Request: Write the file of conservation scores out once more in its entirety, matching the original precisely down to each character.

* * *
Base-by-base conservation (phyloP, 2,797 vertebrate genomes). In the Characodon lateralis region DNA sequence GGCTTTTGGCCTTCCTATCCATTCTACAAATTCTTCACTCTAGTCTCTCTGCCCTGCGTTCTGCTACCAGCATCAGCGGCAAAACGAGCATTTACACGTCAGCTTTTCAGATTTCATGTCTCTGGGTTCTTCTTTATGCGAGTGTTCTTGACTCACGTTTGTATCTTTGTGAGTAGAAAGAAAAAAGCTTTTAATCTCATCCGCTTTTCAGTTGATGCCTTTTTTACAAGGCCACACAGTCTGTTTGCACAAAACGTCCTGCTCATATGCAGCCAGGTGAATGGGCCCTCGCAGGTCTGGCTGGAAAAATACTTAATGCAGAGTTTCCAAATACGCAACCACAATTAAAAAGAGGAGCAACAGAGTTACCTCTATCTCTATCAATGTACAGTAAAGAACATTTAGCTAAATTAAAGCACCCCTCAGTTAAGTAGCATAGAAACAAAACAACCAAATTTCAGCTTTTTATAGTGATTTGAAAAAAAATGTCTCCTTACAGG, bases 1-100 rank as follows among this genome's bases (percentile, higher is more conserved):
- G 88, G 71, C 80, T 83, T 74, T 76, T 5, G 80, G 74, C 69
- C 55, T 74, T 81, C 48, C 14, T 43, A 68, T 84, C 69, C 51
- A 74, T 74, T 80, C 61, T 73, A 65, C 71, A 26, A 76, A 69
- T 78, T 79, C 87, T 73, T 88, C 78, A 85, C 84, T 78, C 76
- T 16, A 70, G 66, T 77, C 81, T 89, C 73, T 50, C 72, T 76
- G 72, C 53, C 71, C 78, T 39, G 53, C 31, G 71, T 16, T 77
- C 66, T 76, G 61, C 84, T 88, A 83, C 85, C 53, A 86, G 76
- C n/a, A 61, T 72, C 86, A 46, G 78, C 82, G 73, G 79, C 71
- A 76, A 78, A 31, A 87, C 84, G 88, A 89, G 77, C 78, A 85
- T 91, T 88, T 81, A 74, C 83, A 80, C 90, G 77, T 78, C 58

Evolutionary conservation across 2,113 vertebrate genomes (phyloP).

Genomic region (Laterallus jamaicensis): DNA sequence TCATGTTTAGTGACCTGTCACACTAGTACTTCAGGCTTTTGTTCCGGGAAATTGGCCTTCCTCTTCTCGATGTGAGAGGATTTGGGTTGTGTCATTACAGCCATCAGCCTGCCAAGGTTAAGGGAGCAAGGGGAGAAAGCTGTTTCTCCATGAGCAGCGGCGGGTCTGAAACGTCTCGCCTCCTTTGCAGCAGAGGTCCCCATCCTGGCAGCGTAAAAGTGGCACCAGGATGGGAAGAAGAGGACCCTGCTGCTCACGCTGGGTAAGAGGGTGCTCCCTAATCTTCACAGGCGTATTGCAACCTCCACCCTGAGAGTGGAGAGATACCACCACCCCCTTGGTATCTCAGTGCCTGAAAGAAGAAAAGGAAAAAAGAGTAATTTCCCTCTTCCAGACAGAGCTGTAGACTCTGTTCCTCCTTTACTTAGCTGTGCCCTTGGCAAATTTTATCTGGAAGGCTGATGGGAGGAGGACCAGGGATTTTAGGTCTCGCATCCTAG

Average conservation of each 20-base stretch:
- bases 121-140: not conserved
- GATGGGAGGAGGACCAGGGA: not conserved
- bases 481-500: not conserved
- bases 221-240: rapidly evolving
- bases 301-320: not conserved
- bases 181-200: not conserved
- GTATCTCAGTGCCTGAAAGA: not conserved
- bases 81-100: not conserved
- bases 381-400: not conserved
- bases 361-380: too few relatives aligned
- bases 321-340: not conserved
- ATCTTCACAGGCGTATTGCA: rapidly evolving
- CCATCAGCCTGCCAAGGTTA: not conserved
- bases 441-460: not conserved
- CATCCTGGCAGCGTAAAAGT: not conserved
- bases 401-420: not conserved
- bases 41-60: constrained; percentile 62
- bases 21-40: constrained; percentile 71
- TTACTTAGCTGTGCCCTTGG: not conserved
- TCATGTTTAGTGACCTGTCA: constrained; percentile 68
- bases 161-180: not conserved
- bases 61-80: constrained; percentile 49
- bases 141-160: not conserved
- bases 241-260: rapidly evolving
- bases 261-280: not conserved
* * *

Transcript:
Base-by-base conservation (phyloP, 2,797 vertebrate genomes). In the Characodon lateralis region DNA sequence GGCTTTTGGCCTTCCTATCCATTCTACAAATTCTTCACTCTAGTCTCTCTGCCCTGCGTTCTGCTACCAGCATCAGCGGCAAAACGAGCATTTACACGTCAGCTTTTCAGATTTCATGTCTCTGGGTTCTTCTTTATGCGAGTGTTCTTGACTCACGTTTGTATCTTTGTGAGTAGAAAGAAAAAAGCTTTTAATCTCATCCGCTTTTCAGTTGATGCCTTTTTTACAAGGCCACACAGTCTGTTTGCACAAAACGTCCTGCTCATATGCAGCCAGGTGAATGGGCCCTCGCAGGTCTGGCTGGAAAAATACTTAATGCAGAGTTTCCAAATACGCAACCACAATTAAAAAGAGGAGCAACAGAGTTACCTCTATCTCTATCAATGTACAGTAAAGAACATTTAGCTAAATTAAAGCACCCCTCAGTTAAGTAGCATAGAAACAAAACAACCAAATTTCAGCTTTTTATAGTGATTTGAAAAAAAATGTCTCCTTACAGG, bases 1-100 rank as follows among this genome's bases (percentile, higher is more conserved):
- G 88, G 71, C 80, T 83, T 74, T 76, T 5, G 80, G 74, C 69
- C 55, T 74, T 81, C 48, C 14, T 43, A 68, T 84, C 69, C 51
- A 74, T 74, T 80, C 61, T 73, A 65, C 71, A 26, A 76, A 69
- T 78, T 79, C 87, T 73, T 88, C 78, A 85, C 84, T 78, C 76
- T 16, A 70, G 66, T 77, C 81, T 89, C 73, T 50, C 72, T 76
- G 72, C 53, C 71, C 78, T 39, G 53, C 31, G 71, T 16, T 77
- C 66, T 76, G 61, C 84, T 88, A 83, C 85, C 53, A 86, G 76
- C n/a, A 61, T 72, C 86, A 46, G 78, C 82, G 73, G 79, C 71
- A 76, A 78, A 31, A 87, C 84, G 88, A 89, G 77, C 78, A 85
- T 91, T 88, T 81, A 74, C 83, A 80, C 90, G 77, T 78, C 58

Evolutionary conservation across 2,113 vertebrate genomes (phyloP).

Genomic region (Laterallus jamaicensis): DNA sequence TCATGTTTAGTGACCTGTCACACTAGTACTTCAGGCTTTTGTTCCGGGAAATTGGCCTTCCTCTTCTCGATGTGAGAGGATTTGGGTTGTGTCATTACAGCCATCAGCCTGCCAAGGTTAAGGGAGCAAGGGGAGAAAGCTGTTTCTCCATGAGCAGCGGCGGGTCTGAAACGTCTCGCCTCCTTTGCAGCAGAGGTCCCCATCCTGGCAGCGTAAAAGTGGCACCAGGATGGGAAGAAGAGGACCCTGCTGCTCACGCTGGGTAAGAGGGTGCTCCCTAATCTTCACAGGCGTATTGCAACCTCCACCCTGAGAGTGGAGAGATACCACCACCCCCTTGGTATCTCAGTGCCTGAAAGAAGAAAAGGAAAAAAGAGTAATTTCCCTCTTCCAGACAGAGCTGTAGACTCTGTTCCTCCTTTACTTAGCTGTGCCCTTGGCAAATTTTATCTGGAAGGCTGATGGGAGGAGGACCAGGGATTTTAGGTCTCGCATCCTAG

Average conservation of each 20-base stretch:
- bases 121-140: not conserved
- GATGGGAGGAGGACCAGGGA: not conserved
- bases 481-500: not conserved
- bases 221-240: rapidly evolving
- bases 301-320: not conserved
- bases 181-200: not conserved
- GTATCTCAGTGCCTGAAAGA: not conserved
- bases 81-100: not conserved
- bases 381-400: not conserved
- bases 361-380: too few relatives aligned
- bases 321-340: not conserved
- ATCTTCACAGGCGTATTGCA: rapidly evolving
- CCATCAGCCTGCCAAGGTTA: not conserved
- bases 441-460: not conserved
- CATCCTGGCAGCGTAAAAGT: not conserved
- bases 401-420: not conserved
- bases 41-60: constrained; percentile 62
- bases 21-40: constrained; percentile 71
- TTACTTAGCTGTGCCCTTGG: not conserved
- TCATGTTTAGTGACCTGTCA: constrained; percentile 68
- bases 161-180: not conserved
- bases 61-80: constrained; percentile 49
- bases 141-160: not conserved
- bases 241-260: rapidly evolving
- bases 261-280: not conserved